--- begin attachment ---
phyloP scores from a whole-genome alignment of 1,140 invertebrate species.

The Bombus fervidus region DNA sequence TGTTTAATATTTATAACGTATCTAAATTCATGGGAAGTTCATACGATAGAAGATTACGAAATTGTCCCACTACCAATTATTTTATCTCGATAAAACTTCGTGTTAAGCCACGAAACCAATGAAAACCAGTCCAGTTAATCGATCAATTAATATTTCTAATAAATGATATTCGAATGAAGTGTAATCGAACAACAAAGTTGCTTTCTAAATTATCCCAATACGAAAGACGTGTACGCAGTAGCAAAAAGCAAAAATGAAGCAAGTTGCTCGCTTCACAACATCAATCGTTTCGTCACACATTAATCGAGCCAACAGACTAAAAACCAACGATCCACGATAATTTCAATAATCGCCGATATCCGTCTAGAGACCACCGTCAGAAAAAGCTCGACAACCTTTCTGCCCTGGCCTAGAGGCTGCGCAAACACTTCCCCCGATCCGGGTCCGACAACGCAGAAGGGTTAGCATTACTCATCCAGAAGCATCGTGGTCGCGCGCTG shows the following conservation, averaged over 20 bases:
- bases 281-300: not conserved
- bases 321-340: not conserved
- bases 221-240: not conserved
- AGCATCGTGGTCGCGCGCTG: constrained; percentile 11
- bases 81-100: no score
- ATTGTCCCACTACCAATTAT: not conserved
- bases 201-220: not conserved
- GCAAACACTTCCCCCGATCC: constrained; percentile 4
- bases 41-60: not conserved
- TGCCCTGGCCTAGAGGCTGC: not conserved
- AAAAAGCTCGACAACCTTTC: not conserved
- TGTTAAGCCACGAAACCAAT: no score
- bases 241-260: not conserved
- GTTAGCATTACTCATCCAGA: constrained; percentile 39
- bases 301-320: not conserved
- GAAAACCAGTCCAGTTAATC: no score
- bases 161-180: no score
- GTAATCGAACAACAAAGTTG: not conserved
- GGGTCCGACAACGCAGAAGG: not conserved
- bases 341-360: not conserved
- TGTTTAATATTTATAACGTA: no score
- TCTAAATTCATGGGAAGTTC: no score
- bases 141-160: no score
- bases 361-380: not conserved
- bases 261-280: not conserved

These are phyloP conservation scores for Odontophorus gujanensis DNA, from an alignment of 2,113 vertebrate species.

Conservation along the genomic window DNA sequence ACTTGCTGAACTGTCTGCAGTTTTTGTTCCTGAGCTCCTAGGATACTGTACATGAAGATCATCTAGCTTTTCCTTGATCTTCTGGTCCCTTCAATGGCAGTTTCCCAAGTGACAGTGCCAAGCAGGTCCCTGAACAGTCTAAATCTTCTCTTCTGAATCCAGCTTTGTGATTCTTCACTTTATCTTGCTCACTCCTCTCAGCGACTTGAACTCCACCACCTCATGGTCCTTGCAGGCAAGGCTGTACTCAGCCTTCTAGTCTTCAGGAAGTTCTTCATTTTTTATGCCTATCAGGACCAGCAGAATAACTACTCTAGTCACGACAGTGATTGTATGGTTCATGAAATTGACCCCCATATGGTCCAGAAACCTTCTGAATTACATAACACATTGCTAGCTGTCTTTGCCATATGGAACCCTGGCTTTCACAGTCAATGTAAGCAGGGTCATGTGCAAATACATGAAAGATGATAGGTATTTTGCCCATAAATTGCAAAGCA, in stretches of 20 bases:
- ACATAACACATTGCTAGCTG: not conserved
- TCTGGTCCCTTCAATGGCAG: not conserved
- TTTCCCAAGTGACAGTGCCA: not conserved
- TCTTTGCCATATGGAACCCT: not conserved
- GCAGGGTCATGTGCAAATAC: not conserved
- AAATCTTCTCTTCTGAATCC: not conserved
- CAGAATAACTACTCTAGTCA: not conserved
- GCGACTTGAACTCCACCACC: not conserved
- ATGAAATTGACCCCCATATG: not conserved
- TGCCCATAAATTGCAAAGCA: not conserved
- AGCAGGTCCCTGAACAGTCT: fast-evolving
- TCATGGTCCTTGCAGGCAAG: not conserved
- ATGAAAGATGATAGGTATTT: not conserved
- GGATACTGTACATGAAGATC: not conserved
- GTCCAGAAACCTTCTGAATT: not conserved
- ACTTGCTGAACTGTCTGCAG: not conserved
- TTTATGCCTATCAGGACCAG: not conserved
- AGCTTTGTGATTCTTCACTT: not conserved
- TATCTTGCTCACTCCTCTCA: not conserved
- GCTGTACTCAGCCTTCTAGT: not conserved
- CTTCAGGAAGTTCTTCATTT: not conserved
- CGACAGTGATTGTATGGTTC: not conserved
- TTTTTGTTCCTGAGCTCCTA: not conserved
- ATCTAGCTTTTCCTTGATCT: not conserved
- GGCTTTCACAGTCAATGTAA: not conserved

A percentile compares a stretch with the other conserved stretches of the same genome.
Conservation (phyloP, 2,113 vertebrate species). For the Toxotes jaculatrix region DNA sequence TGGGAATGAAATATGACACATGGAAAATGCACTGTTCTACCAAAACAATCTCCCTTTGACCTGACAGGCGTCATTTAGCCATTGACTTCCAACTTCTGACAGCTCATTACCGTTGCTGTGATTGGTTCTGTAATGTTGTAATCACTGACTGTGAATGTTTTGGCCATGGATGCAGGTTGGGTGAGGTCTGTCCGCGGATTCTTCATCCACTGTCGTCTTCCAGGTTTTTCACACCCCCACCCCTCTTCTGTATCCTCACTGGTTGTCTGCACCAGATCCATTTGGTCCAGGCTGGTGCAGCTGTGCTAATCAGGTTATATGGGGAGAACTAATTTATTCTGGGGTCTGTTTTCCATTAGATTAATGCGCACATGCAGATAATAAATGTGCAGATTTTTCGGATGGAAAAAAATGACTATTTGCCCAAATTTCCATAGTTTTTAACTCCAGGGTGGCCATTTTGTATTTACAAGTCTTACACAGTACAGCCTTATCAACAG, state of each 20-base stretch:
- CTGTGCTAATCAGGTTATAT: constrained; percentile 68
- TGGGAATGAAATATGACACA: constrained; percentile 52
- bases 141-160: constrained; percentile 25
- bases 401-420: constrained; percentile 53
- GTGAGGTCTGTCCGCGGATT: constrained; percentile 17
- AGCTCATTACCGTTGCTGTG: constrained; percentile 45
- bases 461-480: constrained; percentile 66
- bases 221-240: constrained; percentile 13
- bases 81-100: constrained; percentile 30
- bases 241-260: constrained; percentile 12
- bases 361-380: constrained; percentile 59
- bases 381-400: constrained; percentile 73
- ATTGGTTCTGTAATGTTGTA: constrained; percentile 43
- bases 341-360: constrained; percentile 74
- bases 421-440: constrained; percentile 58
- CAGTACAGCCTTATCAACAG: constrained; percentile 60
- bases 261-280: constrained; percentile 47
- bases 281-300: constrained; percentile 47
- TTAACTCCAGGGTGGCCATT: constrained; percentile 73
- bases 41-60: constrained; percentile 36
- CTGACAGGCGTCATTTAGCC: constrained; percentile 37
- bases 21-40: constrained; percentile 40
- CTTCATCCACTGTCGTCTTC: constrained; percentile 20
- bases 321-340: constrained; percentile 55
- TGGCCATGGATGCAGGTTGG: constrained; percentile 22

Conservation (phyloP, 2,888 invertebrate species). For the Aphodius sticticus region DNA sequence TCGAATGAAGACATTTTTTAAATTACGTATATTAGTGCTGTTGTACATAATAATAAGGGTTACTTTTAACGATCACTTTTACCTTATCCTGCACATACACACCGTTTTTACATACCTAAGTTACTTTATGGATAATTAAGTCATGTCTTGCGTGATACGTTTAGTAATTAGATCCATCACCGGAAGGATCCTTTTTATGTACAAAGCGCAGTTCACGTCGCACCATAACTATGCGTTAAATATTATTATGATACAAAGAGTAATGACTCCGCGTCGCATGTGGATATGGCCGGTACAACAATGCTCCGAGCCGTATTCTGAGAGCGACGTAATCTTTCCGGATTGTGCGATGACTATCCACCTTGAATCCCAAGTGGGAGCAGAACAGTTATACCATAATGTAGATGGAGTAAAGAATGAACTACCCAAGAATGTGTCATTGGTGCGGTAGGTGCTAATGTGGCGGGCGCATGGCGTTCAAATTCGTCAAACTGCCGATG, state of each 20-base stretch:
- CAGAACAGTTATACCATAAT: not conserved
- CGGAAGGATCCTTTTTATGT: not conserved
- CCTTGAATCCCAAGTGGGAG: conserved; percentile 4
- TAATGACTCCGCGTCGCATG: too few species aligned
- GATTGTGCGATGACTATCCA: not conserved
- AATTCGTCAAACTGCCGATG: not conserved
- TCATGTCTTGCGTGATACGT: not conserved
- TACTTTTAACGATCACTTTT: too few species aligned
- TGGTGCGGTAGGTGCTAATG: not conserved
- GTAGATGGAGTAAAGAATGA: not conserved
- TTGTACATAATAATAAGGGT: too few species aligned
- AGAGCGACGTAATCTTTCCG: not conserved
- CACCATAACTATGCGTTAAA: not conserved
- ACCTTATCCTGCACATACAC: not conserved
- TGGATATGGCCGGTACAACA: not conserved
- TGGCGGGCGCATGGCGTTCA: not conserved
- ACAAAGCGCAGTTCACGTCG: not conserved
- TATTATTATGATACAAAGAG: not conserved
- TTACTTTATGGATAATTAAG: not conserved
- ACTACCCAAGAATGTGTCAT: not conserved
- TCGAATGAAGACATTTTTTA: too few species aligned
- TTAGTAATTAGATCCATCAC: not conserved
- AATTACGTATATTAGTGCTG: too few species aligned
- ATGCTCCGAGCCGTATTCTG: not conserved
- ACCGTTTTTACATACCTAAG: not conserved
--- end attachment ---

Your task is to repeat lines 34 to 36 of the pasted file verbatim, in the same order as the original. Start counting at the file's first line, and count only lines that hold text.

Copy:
- GCAGGGTCATGTGCAAATAC: not conserved
- AAATCTTCTCTTCTGAATCC: not conserved
- CAGAATAACTACTCTAGTCA: not conserved